Today we have Jennifer E. Smith joining us to answer a few questions about her writing experience and her writing process. Let’s see what she has to say!
What is your brainstorming process for a new book?
It’s a lot less organized than you might think. I wish I could say I was one of those writers who sat down and outlined the entire book before starting, but I’m most certainly not. My computer is chock-full of half-baked ideas, first sentences, opening paragraphs, and miscellaneous chapters. It’s a mystery to me why some of them work and others simply don’t. But I will say that most of them are the result of a random spark of an idea, rather than a deliberate brainstorming session. Which makes writing a sort of hit-or-miss endeavor for me…but it also makes it interesting!
Can you explain your typical work week day?
Since I have a day job, my writing time is a little bit scattered. I so admire those writers who wake up at 5am and write for three hours like clockwork, but unfortunately, I’m not one of them. Far from it! I don’t have any sort of set schedule, but I get most of my writing done on the weekends. Because I’m also an editor, I spend so much time and energy on other people’s books during the week, that when I get home from work (usually with a pile of manuscripts in tow!), the last thing I feel like doing is my own writing. So I usually try to get a few hours in every weekend. It’s not ideal, and it’s not enough – but is anything ever enough when it comes to writing?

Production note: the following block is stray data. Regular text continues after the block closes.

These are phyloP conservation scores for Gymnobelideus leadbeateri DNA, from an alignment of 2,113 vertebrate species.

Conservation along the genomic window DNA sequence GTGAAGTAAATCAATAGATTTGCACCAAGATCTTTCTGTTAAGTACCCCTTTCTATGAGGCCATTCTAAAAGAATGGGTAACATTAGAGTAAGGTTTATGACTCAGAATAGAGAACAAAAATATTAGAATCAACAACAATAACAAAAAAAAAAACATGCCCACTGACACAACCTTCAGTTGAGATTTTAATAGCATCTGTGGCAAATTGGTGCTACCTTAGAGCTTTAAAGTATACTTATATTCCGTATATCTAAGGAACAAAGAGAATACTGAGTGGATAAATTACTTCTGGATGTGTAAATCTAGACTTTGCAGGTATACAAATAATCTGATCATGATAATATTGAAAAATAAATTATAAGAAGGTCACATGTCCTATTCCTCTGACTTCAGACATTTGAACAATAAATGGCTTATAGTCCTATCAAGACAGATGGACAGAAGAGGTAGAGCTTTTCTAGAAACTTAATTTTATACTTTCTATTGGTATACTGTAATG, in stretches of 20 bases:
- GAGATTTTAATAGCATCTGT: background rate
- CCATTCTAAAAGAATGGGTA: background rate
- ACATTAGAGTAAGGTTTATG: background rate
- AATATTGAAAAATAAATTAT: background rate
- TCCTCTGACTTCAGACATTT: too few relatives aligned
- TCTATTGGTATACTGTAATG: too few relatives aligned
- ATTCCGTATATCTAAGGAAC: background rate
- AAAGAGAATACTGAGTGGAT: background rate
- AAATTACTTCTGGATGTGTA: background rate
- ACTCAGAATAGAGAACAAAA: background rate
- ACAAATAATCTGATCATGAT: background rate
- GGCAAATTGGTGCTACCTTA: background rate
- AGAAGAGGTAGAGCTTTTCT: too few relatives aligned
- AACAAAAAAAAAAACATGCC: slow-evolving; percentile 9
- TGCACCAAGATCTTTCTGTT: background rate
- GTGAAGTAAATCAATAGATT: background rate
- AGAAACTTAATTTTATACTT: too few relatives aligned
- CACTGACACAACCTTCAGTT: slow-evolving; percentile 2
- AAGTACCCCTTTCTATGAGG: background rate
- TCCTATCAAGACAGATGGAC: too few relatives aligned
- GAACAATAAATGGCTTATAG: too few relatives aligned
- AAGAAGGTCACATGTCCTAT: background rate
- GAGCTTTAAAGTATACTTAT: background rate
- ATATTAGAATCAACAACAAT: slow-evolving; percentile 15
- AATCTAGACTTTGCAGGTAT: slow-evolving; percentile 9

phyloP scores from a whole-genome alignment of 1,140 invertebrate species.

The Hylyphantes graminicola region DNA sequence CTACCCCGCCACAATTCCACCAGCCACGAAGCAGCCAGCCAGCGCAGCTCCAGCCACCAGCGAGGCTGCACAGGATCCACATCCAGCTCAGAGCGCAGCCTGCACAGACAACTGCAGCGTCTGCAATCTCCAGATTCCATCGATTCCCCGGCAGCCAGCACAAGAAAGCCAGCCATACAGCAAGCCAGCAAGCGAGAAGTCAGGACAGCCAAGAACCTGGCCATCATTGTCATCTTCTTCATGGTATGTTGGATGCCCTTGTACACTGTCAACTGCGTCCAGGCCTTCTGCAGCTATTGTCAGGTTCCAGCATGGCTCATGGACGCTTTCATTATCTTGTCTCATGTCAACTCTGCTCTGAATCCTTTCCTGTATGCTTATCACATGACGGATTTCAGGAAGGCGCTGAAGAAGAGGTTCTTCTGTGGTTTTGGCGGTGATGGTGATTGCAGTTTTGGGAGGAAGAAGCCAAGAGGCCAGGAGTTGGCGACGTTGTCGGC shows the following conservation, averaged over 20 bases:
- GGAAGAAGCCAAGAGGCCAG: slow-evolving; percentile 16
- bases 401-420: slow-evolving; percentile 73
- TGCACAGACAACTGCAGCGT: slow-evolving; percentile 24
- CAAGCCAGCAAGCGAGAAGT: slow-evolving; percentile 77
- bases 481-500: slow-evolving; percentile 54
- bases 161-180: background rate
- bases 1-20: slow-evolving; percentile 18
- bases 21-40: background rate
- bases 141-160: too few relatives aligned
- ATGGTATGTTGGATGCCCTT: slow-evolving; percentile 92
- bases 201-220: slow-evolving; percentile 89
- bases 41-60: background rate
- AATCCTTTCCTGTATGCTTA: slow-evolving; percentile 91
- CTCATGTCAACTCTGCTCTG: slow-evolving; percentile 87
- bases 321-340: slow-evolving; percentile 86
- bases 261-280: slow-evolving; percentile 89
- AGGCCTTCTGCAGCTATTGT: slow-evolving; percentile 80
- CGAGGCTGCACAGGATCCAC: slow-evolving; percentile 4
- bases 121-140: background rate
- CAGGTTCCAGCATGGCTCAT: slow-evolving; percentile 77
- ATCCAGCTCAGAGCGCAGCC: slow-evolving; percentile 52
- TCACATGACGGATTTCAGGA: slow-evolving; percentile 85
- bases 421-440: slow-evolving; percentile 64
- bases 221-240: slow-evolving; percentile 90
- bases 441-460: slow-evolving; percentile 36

Tell us about when you made the decision to write.
For better or worse, I don’t think writing is really a decision – it’s more of a compulsion. If you had the choice, would you really choose to join the ranks of so many neurotic, sleepless, underpaid and over-invested people? Would you really resign yourself to all the heartbreak and rejection, the raised hopes and small successes? The waking up in the middle of the night with an idea for a new chapter? Would you really want to be one of those people who think in dialogue tags? A daydreamer, a word junkie, a hopeless optimist? I mean, if it were really a decision, and I had to do it all to do over again, would I have still wanted to become a writer? The answer, of course, is yes. Despite all of the above. Or perhaps because of it. But either way, yes. In a heartbeat.
What suggestions do you have for aspiring writers?
Read! Read! Read! The way you learn to be a writer is through reading books that speak to you in some way. It’s how you learn the rhythms of dialogue and the nuances of character. It’s how you figure out, almost subconsciously, the way to structure a book, and it’s how you discover the subtle tricks involved in building an entire world from scratch. I know it sounds almost too easy. That you could learn to be a writer simply by reading. But have you ever met an author who didn’t grow up begging their parents for another fifteen minutes to finish a chapter before bedtime?
Tell us about what you’re working on right now and what we can expect from you in the near future.
I’m working on a few different things right now, though I’m sorry to say that none of them are terribly far along. But I’ll be sure to let you know what’s coming up next as soon as I know!
Thank you for joining us and answering a few questions, Jennifer!
Jennifer E. Smith grew up outside of Chicago and graduated from Colgate University. She earned her master’s in creative writing from the University of St. Andrews in Scotland, and currently lives in New York City, where she roots for the Cubs from afar. The Comeback Season was her first novel. Her second novel, You Are Here was released yesterday and is available in your local bookstore.